Court of Federal Claims
The most formal protest procedure is offered by the Court of Federal Claims. The Court provides true judicial review of agency procurement decisions. The Rules of the Court of Federal Claims closely track the Rules of Civil Procedure used to resolve any federal lawsuit. A protest begins with the filing of a complaint. The complaint, like other pleadings before the Court, are expected to conform to standard legal requirements.
The Government files an answer to the complaint and may allege a counterclaim. At this time, the Government also submits to the Court and the protester the administrative record of the procurement. The parties can then engage in discovery and file motions for summary judgment. Many, if not most, protests before the Court are resolved on a form of motion for summary judgment seeking a decision on the basis of the administrative record. If the protest cannot be resolved on pre-trial motions, it goes to trial before the assigned judge. The judge decides the protest; no jury trials are permitted in the Court.
The prime advantage of the Court of Federal Claims is that it offers the maximum due process protections to the protester, equivalent to those available in any federal court. These protections, however, come at a price. A judicial protest is likely to be more expensive than an agency or GAO protest. Unless the protester is an individual, the protester must be represented by legal counsel. A protest in the Court of Federal Claims requires a thorough knowledge of federal practice and procedure. A judicial protest will likely move more slowly than an agency protest or GAO protest. Yet, if the Court is able to resolve the protest on a motion for judgment on the administrative record, the action should not take significantly longer to resolve than a GAO protest.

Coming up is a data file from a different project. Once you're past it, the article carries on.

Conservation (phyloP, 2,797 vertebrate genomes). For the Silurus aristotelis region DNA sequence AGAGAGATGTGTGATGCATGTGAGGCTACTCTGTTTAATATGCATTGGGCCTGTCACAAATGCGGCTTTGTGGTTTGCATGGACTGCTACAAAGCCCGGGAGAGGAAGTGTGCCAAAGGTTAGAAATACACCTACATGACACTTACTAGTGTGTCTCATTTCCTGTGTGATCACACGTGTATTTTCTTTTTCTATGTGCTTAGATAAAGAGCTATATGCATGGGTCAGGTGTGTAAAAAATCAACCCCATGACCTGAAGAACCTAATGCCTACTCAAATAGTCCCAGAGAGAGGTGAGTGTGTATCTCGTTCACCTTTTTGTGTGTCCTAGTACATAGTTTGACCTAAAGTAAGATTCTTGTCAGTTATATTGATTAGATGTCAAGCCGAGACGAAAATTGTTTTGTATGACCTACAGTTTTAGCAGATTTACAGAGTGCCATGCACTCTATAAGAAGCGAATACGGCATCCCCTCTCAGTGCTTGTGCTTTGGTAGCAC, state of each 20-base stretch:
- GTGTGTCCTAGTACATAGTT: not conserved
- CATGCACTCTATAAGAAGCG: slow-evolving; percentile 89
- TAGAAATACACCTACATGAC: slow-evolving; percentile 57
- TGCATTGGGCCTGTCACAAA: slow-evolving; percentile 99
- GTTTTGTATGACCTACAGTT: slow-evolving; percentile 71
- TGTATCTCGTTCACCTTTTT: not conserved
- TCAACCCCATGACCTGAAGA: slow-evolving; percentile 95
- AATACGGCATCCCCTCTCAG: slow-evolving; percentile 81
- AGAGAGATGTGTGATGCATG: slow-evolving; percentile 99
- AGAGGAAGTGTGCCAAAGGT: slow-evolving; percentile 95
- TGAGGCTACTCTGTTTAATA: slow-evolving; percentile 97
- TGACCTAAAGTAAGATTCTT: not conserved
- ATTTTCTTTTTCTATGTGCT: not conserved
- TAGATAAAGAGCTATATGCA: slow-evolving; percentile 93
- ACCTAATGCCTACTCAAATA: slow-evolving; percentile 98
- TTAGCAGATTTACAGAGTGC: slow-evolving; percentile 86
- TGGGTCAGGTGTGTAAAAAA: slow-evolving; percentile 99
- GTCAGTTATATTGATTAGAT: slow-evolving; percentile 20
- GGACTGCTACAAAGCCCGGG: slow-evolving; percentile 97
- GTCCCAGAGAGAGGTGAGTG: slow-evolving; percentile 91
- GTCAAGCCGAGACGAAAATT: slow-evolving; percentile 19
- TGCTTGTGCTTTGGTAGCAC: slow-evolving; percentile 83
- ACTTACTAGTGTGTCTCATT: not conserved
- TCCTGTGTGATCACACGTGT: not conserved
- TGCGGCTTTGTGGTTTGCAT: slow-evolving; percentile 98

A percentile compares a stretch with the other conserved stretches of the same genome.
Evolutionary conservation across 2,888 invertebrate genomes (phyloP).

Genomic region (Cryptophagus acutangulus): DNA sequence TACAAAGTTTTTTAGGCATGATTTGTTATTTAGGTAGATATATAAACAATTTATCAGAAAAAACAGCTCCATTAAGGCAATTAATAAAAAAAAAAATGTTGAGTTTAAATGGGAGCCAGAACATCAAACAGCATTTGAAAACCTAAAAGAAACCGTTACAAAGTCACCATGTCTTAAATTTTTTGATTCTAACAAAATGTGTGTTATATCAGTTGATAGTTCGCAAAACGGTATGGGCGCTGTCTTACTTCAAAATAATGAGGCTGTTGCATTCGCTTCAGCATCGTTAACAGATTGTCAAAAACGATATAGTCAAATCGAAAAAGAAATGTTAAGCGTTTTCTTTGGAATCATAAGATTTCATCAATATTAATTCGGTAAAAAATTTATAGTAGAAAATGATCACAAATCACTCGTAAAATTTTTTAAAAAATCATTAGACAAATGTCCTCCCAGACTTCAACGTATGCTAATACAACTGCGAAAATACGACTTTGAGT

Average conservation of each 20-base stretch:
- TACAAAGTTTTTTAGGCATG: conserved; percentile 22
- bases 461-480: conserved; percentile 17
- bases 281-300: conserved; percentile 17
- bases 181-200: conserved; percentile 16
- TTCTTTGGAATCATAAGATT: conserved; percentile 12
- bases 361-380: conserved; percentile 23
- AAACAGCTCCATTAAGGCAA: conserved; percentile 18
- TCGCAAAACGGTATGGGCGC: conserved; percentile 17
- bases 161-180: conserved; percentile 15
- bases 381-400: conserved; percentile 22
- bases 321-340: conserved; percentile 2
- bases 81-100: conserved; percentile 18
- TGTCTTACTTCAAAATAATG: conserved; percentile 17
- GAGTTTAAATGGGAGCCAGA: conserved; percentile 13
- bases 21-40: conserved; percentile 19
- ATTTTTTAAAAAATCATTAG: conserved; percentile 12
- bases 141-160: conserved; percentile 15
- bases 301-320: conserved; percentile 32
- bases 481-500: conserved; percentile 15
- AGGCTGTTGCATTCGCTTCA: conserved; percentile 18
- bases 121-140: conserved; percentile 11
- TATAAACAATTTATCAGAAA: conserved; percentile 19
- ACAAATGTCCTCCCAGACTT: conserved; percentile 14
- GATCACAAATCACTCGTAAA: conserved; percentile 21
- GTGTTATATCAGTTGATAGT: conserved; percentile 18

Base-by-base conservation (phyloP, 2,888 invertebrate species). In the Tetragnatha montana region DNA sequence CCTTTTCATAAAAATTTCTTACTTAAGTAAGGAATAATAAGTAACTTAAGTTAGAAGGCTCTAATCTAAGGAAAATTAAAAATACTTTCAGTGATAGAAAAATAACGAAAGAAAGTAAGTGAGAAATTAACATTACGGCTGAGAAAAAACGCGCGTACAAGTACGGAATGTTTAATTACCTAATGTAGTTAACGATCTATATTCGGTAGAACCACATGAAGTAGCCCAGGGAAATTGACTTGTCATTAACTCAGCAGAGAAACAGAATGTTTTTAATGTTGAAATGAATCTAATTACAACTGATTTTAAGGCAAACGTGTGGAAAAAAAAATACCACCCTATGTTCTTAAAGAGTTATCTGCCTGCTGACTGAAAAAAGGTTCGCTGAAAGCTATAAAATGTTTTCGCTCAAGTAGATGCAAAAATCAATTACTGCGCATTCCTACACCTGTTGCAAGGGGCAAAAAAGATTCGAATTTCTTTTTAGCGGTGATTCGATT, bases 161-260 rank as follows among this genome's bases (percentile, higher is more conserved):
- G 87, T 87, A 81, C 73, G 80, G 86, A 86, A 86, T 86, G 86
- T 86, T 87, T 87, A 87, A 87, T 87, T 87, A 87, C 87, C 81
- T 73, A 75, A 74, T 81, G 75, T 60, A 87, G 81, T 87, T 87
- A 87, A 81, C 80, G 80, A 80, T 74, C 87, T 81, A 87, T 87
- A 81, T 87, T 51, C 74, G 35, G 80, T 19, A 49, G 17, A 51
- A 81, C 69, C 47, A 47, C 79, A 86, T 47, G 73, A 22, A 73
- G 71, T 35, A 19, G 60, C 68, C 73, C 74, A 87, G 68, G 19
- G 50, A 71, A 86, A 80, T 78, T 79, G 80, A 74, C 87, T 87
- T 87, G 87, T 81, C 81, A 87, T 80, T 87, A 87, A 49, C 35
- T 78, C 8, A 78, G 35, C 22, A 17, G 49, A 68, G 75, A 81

Unlike the GAO, the Court has the power to issue injunctions binding on the agency. Although the award and performance of contracts are automatically stayed during the pendency of agency and GAO protests, these stays can be overridden upon an agency determination of a compelling need. In that situation, the protester’s only chance to re-impose the stay is to seek an injunction from the Court.
Another advantage to the Court of Federal Claims is that it is not subject to the same timeliness requirements of an agency or GAO protest. Although pre-award protests should be brought to the Court before the close of bidding, post-award protests are not subject to the 10-day time limit for agency and GAO protests. The Court’s only standard for determining if a post-award protest is untimely is whether the delay in bringing the protest was unreasonable and unexcused and prejudiced the Government or other parties. Software Testing Solutions, Inc. v. United States, 58 Fed. Cl. 533, 535 (2003). In one case, the Court deemed timely a protest filed 14 months after the protester knew or should have known of the basis of the protest. CW Government Travel, Inc. v. United States, 61 Fed. Cl. 559, 569 (2004).
A protester is not necessarily bound to the result of its initial choice of forum. Protesters have the right to bring the same protest sequentially in two or all three of the bid protest forums. In other words, a protester may first bring its protest to the agency or GAO and, if it is not satisfied with the result, then to another forum. For example, should the agency dismiss a protest, the protester may submit the protest to the GAO, so long as the agency protest was timely filed and the GAO protest is filed within 10 days of initial adverse action by the agency. Similarly, should the agency or GAO dismiss a protest, the protester can file in the Court of Federal Claims. Only if a protest is first brought in the Court can it not later be filed in another forum. These subsequent protests are not appeals. In each instance, the GAO or Court of Federal Claims reviews the procurement decision for itself. They do not consider whether the protest was properly dismissed in the previous forum.
Potential contractors planning to protest a federal procurement decision must decide whether to bring that protest to the agency, the GAO or the Court of Federal Claims. Each of these forums offers their own advantages and disadvantages. In most situations, however, the GAO offers the best balance of cost and procedural protections. Most lawyers would not recommend to their clients an agency protest. The Court of Federal Claims may be the appropriate forum if there are concerns with meeting the GAO’s timeliness requirements. Where the value of the procurement justifies it, a protester may also protest in one forum and, if unsuccessful, bring the protest to the GAO and/or the Court of Federal Claims.